Can the Cisco Catalyst 9600 Really Replace the Catalyst 6000 Series?


If you have worked in networking and with Cisco equipment, you have probably heard of the Cisco 6500 Series switches. Myself, I have worked with them pretty regularly as well as other Catalyst 6000 series switches such as the 6880’s as well. These switches are workhorses, not to put it lightly. They run strong, stable, and can run for a long time without issue. So many companies have used them for years without any issues. Just as technology changes, the switching backbone candidates in Cisco’s library of devices are now changing as well. Introducing, the Cisco 9600 Switching Platform:

The Cisco Catalyst 9600 series of switches is meant to be your replacement for the older 6000 series switches you currently have. With a new offering of linecards, there is no doubt that this switch has the capacity and throughput needed to be the backbone of your network. There are a few features I wanted to call out about this new switching platform that I am personally very excited about.

Improved Throughput and Capacity

At first, people may look at their Catalyst 6509 or 6513 and wondering how this 8RU switch will be a replacement for them. The linecards are what makes this switch special. By being capable of greater throughput, there are some exciting features to these linecards that allow them to replace switches with larger footprints.

There were two fiber cards that were introduced with this switch. The first is a 24 port card  (C9600-LC-24C) with QSFP ports capable of either 100 or 40 Gbps speeds. They are grouped into port-groups of two and can either offer 2 x 40 Gbps speeds per port-group or a single 100 Gbps port. These ports are also very dynamic in that they have some other options for speeds as well. With the use of a QSA (QSFP port adapter) these ports can run at 10/1 Gbps as well. I also asked and it was confirmed that breakout cables could be used at well with these QSFP ports.

The other line card that was introduced is the game-changer though I think. It (C9600-LC-48YL) has 48 ports that are all capable of either 25/10/1 Gbps at the same time, meaning all ports can be active at max speed at the same time. There are no port-groups or shutting down of certain ports when certain speeds are used. They are all capable of running at 25 Gbps speeds simultaneously. This is the capacity and throughput that makes this chassis special and a valuable resource.


There are a lot of features that are mentioned at this launch of the Catalyst 9600 switching platform. Specs on throughput are something that a lot of people focus on as well as how to “future-proof” the device as well. One of the things mentioned is that these linecards are nothing more than just wires and interfaces essentially. This platform relies on the supervisor for everything that it does. In the event you want to upgrade the switch, you could switch to a new supervisor and actually gain new performance specs and features for the linecards as well. The key here is that the Supervisor is king when it comes to the Catalyst 9600 series.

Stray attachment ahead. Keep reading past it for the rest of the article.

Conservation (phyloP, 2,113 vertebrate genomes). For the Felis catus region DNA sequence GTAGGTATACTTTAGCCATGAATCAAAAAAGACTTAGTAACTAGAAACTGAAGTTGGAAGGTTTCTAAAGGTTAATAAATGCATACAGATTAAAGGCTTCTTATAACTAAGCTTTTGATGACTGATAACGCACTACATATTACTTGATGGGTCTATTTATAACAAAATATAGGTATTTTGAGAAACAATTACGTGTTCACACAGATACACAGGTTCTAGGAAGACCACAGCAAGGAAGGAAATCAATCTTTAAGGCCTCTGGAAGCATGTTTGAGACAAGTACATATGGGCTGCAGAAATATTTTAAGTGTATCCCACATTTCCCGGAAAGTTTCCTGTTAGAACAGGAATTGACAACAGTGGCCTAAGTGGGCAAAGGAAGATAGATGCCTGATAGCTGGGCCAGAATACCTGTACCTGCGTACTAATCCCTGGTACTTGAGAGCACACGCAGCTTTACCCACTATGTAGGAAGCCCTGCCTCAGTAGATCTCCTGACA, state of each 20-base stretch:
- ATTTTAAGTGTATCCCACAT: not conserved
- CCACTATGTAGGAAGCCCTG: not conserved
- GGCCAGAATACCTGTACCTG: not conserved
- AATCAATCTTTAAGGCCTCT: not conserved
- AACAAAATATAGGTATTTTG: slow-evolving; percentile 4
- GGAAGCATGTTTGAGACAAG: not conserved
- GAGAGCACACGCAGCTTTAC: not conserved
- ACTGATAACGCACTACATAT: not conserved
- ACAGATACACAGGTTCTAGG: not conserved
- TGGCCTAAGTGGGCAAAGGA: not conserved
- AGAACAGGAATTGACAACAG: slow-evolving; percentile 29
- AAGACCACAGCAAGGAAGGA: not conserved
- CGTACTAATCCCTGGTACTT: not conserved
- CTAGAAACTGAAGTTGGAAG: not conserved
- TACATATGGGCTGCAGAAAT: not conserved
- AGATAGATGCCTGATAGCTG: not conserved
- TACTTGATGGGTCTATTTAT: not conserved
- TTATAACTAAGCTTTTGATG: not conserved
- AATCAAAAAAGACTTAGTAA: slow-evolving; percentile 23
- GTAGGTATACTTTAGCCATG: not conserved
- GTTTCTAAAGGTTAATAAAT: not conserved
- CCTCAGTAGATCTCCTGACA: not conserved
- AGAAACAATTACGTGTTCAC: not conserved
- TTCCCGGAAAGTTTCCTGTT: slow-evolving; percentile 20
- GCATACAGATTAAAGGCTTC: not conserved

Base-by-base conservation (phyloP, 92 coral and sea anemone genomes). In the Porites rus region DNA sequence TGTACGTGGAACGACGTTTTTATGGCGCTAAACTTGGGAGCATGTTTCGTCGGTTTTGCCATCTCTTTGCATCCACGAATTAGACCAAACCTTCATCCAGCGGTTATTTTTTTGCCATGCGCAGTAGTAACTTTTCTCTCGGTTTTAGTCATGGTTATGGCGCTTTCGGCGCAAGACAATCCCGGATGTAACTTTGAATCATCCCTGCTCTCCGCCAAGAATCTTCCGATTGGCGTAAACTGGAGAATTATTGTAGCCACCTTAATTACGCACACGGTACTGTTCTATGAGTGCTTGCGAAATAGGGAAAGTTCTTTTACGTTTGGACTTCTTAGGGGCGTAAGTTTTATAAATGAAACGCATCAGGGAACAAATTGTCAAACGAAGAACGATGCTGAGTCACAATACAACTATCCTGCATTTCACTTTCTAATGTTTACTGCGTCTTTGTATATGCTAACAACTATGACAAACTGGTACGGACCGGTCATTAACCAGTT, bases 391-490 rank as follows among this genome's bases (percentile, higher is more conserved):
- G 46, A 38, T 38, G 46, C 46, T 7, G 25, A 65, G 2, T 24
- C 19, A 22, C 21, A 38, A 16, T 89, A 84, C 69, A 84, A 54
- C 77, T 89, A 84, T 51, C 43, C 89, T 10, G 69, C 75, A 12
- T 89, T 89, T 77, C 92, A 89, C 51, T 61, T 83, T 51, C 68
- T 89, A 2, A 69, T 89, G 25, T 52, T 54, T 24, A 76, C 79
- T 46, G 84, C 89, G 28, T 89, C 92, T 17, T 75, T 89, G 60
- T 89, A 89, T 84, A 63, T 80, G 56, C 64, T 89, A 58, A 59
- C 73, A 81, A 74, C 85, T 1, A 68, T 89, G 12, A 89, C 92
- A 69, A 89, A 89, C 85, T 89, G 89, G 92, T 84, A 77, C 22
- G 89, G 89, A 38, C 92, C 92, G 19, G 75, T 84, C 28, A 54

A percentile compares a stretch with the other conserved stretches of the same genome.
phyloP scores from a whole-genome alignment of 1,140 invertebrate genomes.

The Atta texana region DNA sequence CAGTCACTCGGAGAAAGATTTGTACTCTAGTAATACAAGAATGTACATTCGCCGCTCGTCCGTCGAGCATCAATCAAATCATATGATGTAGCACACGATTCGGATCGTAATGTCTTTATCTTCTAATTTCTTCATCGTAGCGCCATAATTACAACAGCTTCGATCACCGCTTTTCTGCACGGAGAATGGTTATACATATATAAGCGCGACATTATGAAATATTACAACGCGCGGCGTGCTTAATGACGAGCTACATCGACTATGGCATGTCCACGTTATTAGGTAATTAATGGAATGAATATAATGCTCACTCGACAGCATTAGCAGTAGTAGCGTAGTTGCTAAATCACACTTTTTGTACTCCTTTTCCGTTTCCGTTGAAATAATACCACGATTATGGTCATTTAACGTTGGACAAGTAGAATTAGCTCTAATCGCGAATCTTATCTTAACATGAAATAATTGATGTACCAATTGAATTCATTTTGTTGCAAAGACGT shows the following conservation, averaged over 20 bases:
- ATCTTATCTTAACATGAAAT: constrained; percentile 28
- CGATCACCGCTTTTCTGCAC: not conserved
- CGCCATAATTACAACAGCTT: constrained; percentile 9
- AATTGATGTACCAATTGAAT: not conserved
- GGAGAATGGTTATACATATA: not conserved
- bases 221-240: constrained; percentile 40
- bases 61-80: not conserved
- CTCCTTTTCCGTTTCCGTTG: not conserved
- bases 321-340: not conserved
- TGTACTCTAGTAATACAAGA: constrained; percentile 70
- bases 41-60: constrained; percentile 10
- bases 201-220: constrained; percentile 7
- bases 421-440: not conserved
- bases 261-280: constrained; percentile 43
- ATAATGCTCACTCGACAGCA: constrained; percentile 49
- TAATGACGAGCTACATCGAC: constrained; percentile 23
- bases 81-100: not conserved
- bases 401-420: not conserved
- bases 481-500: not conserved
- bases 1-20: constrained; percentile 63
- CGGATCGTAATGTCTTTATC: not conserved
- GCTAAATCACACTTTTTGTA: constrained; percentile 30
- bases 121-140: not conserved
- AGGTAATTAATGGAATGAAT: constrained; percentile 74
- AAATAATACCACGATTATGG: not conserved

The installing, cabling, and configuration of switches are the enjoyable things we, as network engineers, get to do. There are a few more features that I really like about these new switches that make them unique and interesting. First off is the fan tray. We all know cables can get in the way if you need to remove the fan tray in cases of a failure, so this tray is reversible and able to be managed either via the front or the back of the chassis. A simple, but beneficial feature. The other couple of unique features are around tracking and manageability. The hardware is outfitted with blue LEDs and RFID chips as well. The LEDs can be turned on if you need to enter a datacenter and track down a specific switch. The RFID chips are used with RFID scanners to be able to take a quick inventory of the hardware that is used in each switch. Again, these are simple, but very useful features.

I want to leave you with a video presentation from Catalyst Principle Engineer Shawn Wargo on the new Catalyst 9600 Series of switches. He is one of the people that knows the ins and outs of this platform and was able to explain it all very well. I highly recommend this video to learn about this new switching platform:


  1. I know this is a year old, but as of version 17.1, 4x10G breakout cables are still unsupported. Also, using the CVR-QSFP-SFP10G adapter in one port of the port group prevents you from using a 40G in the other. This severely limits the versatility of the 100/40G line card when looking at future expansion vs current needs.


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